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Just a couple more posts in the visual schedule series to round it out. Before my marathon of posts about mini-schedules, I talked about the use of individual schedules to navigate the transitions of the day. One of the things that I often see get left out of the instruction process of individual schedule is a way to help the student connect the visual to the place he or she is going. It is important to remember that schedules are not always intuitive to the student; just giving him a schedule does not assure he knows how to use it. He has to be taught.
Using Visual Schedules
For many students using schedules, one of the areas they haven’t learned is what the visuals mean about where to go or what to do. A picture without meaning is fairly useless. Over the years, I have seen many instances where a student has a schedule and she goes through the motions of checking it by taking off the visual as a task is completed. However, when given a new routine, she doesn’t know what to do or where to go when she checks her schedule. This is a good sign that the visuals are not concrete or meaningful to her. Just moving the visual to a finished envelope at the bottom of the schedule is not meaningful for many students. Enter check-in stations. In the picture on the left you see a number of examples from photos of the teacher on the outside of an envelope, to plastic envelopes, to boards and folders.
Now, there are many different ways to present visual schedules and I’ve given a number of examples. For students who understand the visuals (or the written list) they may not need a check-in station. However, check-in stations are essential for students just learning schedules and also help staff know where activities will take place.
What is a check-in station?
And that is a reasonable question as they often aren’t talked about when people present schedules. Check-in stations are a board, envelope or folder where the student takes the visual, matches it to an identical visual and “checks in” to the activity. Thus the student carries a transition visual to the correct area and matches it to check in. This helps students to understand what to look for when their schedule gives them information. It also means that teachers are more consistent in where activities take place, which is great for classroom management. In this picture (to the left) the students check in on a board for snack. In some classes, we even put the Velcro on the picture itself to help students understand and match on top of the identical picture. We will do anything to make it more concrete. In this picture you also see a basket with a finished sign under the check-in board. This is so that this board, when used for another activity later in the day, can be easily cleared. Then at the end of the day, the teachers can just gather the visuals out of the baskets around the room to reset the schedule. In the picture on the right, there are two examples of check-in envelopes we have started using pretty standardly. These are cardboard expanding file folder inserts that are used in offices for large files. They are great when you fold down the top and put the visual on the outside. We frequently use areas of the room for multiple purposes, so the visual on the front is typically Velcroed to the front of the envelope. We store the extra ones in the envelope and we zone (schedule) a staff member in to change out the visuals before the transition. Then the students drop their visuals in the envelope. At the end of the day, you just gather up the visuals from the envelopes. In the classroom of the picture on the top, all the students were using picture schedules. For the classroom of the picture on the bottom, you see an object (a chair for work time) because several of the students were using object schedules. It is important to make sure that your check-in visuals match your students’ schedules. So, do you use check-in stations in your classroom? How do you use them? What issues have you had with implementing them? Sound off in the comments!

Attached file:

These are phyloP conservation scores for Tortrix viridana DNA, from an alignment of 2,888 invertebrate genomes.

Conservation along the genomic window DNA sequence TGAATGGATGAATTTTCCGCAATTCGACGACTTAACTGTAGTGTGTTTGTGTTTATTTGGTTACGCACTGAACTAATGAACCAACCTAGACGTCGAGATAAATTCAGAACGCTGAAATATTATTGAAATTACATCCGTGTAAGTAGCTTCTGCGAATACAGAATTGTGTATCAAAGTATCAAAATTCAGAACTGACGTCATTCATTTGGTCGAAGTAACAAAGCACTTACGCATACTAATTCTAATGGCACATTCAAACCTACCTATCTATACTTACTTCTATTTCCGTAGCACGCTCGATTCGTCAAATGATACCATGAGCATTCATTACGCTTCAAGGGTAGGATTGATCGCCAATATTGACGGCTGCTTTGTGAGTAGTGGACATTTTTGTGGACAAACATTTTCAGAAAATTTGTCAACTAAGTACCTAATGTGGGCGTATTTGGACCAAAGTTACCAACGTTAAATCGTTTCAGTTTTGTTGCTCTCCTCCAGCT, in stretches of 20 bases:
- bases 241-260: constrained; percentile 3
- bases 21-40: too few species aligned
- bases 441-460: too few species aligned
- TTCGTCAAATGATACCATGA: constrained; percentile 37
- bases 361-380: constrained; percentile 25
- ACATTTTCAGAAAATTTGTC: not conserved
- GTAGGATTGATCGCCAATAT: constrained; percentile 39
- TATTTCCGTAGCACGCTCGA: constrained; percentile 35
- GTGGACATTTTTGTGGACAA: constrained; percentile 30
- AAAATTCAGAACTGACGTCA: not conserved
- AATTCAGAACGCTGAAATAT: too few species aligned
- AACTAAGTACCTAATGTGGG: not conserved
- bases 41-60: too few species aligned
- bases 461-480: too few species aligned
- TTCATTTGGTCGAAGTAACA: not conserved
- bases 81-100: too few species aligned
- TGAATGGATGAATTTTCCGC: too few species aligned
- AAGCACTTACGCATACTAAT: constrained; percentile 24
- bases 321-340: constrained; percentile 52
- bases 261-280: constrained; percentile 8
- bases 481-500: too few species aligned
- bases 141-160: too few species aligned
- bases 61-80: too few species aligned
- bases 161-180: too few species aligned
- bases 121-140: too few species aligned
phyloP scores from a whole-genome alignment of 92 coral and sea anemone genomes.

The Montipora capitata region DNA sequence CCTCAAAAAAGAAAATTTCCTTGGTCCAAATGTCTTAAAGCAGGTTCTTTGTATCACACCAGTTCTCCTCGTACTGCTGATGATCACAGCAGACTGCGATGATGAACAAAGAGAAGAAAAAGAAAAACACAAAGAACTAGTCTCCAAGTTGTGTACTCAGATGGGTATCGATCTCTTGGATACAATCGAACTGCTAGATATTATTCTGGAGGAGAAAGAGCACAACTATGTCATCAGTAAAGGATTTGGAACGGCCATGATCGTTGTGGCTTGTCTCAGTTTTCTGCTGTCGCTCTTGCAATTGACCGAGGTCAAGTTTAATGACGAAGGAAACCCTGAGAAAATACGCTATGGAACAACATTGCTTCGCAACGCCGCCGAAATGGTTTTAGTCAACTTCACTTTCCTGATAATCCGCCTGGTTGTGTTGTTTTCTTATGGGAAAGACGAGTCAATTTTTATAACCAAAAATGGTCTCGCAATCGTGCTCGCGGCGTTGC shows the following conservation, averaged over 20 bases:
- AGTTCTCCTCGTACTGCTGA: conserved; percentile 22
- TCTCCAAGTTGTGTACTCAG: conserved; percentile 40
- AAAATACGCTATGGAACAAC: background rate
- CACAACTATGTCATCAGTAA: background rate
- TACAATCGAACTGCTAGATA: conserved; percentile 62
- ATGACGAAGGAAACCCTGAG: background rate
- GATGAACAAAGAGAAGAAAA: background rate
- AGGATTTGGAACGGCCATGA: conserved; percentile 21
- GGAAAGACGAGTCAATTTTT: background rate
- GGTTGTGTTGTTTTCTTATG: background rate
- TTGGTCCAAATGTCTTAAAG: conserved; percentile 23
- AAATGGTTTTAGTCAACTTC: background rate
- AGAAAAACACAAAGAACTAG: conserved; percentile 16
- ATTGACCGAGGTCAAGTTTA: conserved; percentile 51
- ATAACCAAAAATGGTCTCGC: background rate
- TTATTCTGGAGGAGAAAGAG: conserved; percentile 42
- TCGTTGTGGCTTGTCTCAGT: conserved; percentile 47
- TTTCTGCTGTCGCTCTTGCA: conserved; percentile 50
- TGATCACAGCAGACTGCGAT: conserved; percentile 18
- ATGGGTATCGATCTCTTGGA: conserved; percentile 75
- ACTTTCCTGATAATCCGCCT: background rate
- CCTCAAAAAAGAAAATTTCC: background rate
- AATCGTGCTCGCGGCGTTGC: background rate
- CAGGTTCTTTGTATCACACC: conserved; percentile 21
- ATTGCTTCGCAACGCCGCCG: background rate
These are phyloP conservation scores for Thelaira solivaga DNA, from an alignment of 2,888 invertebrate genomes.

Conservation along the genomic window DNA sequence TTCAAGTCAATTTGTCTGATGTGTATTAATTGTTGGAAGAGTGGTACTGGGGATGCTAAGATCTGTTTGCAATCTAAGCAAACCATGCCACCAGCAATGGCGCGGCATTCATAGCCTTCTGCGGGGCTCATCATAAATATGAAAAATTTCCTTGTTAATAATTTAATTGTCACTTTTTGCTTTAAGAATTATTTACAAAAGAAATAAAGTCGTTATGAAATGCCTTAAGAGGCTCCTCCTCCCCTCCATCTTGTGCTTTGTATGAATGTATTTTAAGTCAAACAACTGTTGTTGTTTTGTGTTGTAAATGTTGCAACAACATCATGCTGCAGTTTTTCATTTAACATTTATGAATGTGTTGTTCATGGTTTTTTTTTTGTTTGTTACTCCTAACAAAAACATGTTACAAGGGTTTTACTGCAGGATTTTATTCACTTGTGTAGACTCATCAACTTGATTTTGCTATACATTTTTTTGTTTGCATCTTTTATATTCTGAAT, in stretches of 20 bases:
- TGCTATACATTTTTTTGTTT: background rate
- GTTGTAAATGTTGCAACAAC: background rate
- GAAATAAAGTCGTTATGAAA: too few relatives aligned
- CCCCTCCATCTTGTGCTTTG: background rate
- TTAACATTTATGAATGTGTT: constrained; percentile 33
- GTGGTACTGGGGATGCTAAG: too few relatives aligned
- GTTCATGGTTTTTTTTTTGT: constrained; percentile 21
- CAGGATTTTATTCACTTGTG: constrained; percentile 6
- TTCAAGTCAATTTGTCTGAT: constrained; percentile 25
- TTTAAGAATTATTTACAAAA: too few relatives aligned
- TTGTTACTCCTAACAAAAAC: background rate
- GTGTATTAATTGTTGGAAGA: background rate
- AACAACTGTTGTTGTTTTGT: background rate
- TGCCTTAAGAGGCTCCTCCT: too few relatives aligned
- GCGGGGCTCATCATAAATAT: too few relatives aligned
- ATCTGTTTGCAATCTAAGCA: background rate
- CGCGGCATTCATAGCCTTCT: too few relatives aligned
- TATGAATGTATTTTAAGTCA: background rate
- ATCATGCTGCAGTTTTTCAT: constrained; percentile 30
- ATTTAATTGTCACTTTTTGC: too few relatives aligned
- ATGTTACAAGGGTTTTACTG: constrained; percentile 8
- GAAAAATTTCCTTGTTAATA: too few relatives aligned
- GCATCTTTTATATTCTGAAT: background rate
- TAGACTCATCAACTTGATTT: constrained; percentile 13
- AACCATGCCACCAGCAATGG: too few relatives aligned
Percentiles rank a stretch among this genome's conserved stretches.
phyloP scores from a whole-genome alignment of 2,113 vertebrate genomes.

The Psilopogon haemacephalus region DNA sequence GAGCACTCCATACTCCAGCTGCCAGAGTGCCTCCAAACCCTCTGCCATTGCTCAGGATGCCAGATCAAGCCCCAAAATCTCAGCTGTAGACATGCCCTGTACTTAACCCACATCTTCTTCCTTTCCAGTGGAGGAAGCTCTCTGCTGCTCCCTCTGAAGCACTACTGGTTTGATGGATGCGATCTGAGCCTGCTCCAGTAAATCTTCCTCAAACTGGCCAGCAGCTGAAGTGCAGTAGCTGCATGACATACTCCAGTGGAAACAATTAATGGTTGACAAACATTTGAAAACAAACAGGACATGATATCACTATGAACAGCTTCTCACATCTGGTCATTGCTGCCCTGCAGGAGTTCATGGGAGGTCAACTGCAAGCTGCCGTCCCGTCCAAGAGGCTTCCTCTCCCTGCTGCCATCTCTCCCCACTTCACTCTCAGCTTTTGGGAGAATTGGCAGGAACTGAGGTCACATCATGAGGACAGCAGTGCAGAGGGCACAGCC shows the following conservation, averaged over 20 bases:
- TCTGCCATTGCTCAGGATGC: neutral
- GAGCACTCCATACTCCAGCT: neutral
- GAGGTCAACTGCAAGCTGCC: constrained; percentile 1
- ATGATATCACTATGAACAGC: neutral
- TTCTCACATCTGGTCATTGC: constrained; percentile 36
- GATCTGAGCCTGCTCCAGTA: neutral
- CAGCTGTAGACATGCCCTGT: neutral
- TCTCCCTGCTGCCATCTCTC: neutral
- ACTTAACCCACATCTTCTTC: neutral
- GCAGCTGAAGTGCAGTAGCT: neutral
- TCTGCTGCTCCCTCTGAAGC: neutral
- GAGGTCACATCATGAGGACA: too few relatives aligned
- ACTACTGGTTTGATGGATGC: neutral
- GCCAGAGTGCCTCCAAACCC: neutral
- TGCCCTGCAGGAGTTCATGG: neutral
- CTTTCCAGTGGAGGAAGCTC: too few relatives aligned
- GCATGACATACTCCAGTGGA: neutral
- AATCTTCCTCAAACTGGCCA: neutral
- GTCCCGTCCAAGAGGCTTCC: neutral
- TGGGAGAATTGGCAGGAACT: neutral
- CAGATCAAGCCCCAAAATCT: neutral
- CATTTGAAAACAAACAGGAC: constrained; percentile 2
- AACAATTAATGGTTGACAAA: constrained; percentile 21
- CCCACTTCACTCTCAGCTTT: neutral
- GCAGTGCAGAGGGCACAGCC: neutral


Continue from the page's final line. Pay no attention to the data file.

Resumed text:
Until next time,